For most of us, maps help us get from A to B. Our GPS finds the shortest route to a friend’s house. A state map shows the highway winding up the coast to our camping spot. The city guide shows our conference venue in the CBD.
But during disasters, like the Tasmanian bushfires last summer and the Queensland floods before that, maps have a whole different purpose. They show which towns are under threat or which roads might be used to bring in emergency supplies or which shopping centres might be too damaged to open.
When a natural disaster strikes, people in particular locations need help quickly. Once the immediate threat has passed, those people need assistance. The quicker this can be provided, the quicker people can get back on their feet and rebuild their communities. Luckily, the Department of Human Services (DHS) provides disaster recovery assistance during the floods, droughts, fires, cyclones and other natural disasters we face in Australia. Map-based information is critical to that response. That’s where ERIC comes in.
ERIC is a web based tool that we’ve developed in partnership with Human Services that generates emergency situation reports for the Department. It brings together information from a range of federal and state government agencies into one easy-to-use interface. Information such as weather warnings and fire details along with population statistics are overlaid on a zoomable web based map. Layer upon layer of information is instantly at hand to assist social services managers in making service delivery decisions.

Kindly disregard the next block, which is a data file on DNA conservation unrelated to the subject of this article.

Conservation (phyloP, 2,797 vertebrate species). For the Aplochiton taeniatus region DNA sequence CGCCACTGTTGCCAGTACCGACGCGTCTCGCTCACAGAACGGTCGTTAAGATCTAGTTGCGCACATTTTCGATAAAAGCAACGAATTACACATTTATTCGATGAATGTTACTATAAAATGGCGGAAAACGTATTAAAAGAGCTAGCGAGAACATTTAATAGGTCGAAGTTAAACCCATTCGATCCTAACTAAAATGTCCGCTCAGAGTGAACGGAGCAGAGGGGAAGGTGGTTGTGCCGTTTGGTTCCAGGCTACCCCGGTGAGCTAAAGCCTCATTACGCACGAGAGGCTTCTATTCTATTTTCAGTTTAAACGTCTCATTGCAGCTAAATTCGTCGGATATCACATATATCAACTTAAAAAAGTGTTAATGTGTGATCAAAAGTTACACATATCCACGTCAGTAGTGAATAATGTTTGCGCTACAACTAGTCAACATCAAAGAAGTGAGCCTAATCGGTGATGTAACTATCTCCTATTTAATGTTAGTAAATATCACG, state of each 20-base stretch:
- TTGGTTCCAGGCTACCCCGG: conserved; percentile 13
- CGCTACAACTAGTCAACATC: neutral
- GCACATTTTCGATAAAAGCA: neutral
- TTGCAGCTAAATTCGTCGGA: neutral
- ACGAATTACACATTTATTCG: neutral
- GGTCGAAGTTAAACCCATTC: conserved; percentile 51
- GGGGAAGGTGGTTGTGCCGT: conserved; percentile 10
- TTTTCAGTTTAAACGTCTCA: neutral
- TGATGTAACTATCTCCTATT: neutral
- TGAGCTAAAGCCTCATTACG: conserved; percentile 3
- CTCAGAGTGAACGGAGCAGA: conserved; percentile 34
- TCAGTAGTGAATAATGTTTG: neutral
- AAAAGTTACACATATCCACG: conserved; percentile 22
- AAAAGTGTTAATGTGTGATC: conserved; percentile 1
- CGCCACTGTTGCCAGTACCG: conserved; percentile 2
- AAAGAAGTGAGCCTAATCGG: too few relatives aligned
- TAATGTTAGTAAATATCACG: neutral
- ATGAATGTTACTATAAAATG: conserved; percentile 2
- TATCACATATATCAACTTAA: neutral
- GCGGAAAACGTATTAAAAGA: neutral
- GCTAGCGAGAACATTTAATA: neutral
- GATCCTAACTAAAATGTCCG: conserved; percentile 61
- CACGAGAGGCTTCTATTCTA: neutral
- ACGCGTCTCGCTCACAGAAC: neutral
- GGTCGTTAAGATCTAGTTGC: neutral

ERIC, the Emergency Response Intelligence Capability, streamlines the information gathering and integration process from hours down to minutes. By automating some of these manual tasks, the Department’s staff can ensure that resources are directed to areas where they’re the most required.
Robert Power, project leader and member of the Human Services Delivery Research Alliance, says ERIC makes use of new web based technologies and has allowed a step-change in the way the Department deals with emergencies. It improves emergency managers’ productivity and efficiency, directing resources where required.
“I’ve been impressed at how combining information and using some of the latest spatial technologies really adds value when responding to emergencies”, he said.
“It’s great to see how useful ERIC is. The whole is so much bigger than the sum of the parts.”
This week, we’re displaying a prototype of ERIC as part of our display at CeBIT in Sydney. The model has been fine tuned by Human Services who’ve trialed it in a number of recent disasters. Our researchers and experts from the Department will be on hand to talk about it. So, using a good map, make a beeline to Darling Harbour if you’re in the area. And, if you can’t make it, stay at home and try ERIC from your desk.
Media: Dan Chamberlain. P: +61 2 9372 4491. M: 0477 708 849. Email: email@example.com